It is normal for a little gas to be present in the oil. This is why it is important to change the oil at least once a season. If there is a lot of gas in it then I would say that the carburetor is malfunction or isn't properly adjusted. Too much gas flow and it leak into the oil.
On my riding mower, the problem was originally caused by water in the fuel. This can originate from your local gas station, or in my case a gas cap with a "fuel gauge" built into it, which eventually allowed water to leak into the tank.
The water settles to the bottom of the carburetor float bowl, eventually rusting the float needle, which no longer shuts the fuel off completely. This allows fuel to drain into the crankcase and contaminate the oil.
My solution: Drain and replace oil. Clean float needle until it successfully shuts fuel flow off (or replace needle if necessary). If you have one of the aforementioned "gas gauge" type fuel caps, toss it and replace with a standard vented cap. And MOST IMPORTANTLY - if your mower does not have a manual fuel shutoff valve, install one ASAP. They are available at any mower shop for a couple bucks. Simple inline installation, just cut gas line in a convenient location and plug the valve in place. Now you can shut the fuel supply off when not in use.
Of course, I figured all this out AFTER I replaced the connecting rod and patched the hole in the block!
The fuel system on a Briggs and Stratton engine works by fuel being gravity feed from the fuel tank. Fuel goes to the carburetor where air and gas the mix, after the air and fuel mix it is feed into the engine where the engine goes through the four strokes.
There is no "gas oil ratio", the 3.5 hp Briggs and Stratton engine is a four-stroke design, oil should NOT be put into the fuel!!!
I have a 14.5 Briggs and Stratton engine on a Ranch King riding mower that will not start. After spraying starter fluid into the head, and air cleaner it fires for a second, but will not run. It is getting gas.....coil??? or something else?
No you do not put oil in the gas - 4 hp Briggs & Stratton motors are 4 stroke, not 2 stroke in which you do have to add oil to the gas.
Type your answer here... It backfires because it is a Briggs and Stratton - replace it with a Honda or Kholer.
A Briggs and Stratton L head twin engine wills pit gas out of the carburetor and flood out when starting if the diaphragm has been damaged. This will cause excessive fuel to enter the carburetor.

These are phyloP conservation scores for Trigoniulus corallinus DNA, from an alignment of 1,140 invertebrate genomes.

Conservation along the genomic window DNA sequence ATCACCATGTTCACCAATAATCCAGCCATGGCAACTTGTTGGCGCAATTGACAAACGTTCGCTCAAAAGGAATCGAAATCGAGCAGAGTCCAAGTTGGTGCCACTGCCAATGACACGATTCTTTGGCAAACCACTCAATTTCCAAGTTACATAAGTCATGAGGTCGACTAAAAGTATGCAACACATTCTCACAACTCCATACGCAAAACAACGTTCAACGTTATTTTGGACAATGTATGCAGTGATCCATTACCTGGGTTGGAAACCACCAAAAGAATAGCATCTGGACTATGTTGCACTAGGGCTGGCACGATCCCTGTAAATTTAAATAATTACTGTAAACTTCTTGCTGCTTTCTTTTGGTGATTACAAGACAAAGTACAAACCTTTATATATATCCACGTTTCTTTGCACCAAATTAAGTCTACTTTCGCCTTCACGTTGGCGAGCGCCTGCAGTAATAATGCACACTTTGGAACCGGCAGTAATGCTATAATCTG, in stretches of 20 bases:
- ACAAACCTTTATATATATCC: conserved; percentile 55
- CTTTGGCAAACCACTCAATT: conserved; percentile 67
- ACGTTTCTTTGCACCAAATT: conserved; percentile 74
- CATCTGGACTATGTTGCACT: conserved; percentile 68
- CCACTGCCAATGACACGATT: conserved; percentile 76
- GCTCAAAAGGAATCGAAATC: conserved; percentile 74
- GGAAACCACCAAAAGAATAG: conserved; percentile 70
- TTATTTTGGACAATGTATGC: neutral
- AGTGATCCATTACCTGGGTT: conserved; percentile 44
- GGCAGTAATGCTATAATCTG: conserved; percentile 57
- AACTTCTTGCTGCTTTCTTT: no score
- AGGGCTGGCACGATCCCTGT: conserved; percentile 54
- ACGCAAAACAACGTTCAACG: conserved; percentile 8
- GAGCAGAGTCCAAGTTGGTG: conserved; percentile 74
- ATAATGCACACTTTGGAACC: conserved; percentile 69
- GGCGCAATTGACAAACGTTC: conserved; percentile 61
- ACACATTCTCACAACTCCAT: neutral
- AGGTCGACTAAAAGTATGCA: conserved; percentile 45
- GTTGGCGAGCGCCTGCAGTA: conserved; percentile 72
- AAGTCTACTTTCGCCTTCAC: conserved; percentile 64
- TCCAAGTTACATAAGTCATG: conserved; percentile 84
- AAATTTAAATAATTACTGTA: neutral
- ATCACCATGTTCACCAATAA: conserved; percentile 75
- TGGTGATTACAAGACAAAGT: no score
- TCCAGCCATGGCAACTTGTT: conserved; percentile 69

not getting gas.... needs carb cleaned
Its a 4 cycle engine.......gasoline only
Usually, the oil cap is screwed on; to unscrew it, turn it counter-clockwise.
For a Briggs and Stratton motor 3.5 motor used straight gas and oil in the crank-case, there is no ratio.
bad gas, dirty carb needs new sparkplug. youtube has repair vids on how to do what. user (davidsfarm) has great tips
Clean out the carburetor with gas, the reason it wont keep running is its not getting enough gas through the carburetor.
If it is a brand new engine take it back to where you bought it. Because if you do anything to you will void your warranty.
It may be one of two things. Either it isn't getting enough gas, or to much
The way to drain gasoline from a Briggs and Stratton lawn mower is to take the oil cap off and drain the oil. From there, run a rubber hose into the drain and siphon the rest of the oil and gas out.
Loosen the carborator and let the gas out, or just let it cool down
drain the oil and put in fresh
Remove gas tank and plastic shroud covering engine. Remove metal engine shroud and debris screen. Starter pulley and recoil assembly are underneath screen.
if the engine only runs when gas is poured into the carb it is generally caused by plugged jets and/or stuck needle in the seat. if it has been sitting for a length of time the fuel has either crystalized causing the plugging or the ethanol has caused a problem. if it is a new unit, briggs recommends tapping the carb lightly with a hammer to loosen the needle in its seat. for one reason or another the engine is not getting fuel through the carb
Most likely the needle valve & seat in the carburetor bowl is defective allowing fuel to flow when the engine if off. This excess fuel will run into the cylinder and down to the crankcase. Replace the needle valve & seat.
If you unit has a Fuel filter on it, I would try changing it. If not your fuel line might need to be replace.
Assuming you are talking about lawn mower engines, it is located on top of the gas tank. The gas tank is of course where the gasoline is poured into.
It shouldn't. If you have a dip stick to add oil, you won't also need mixed gas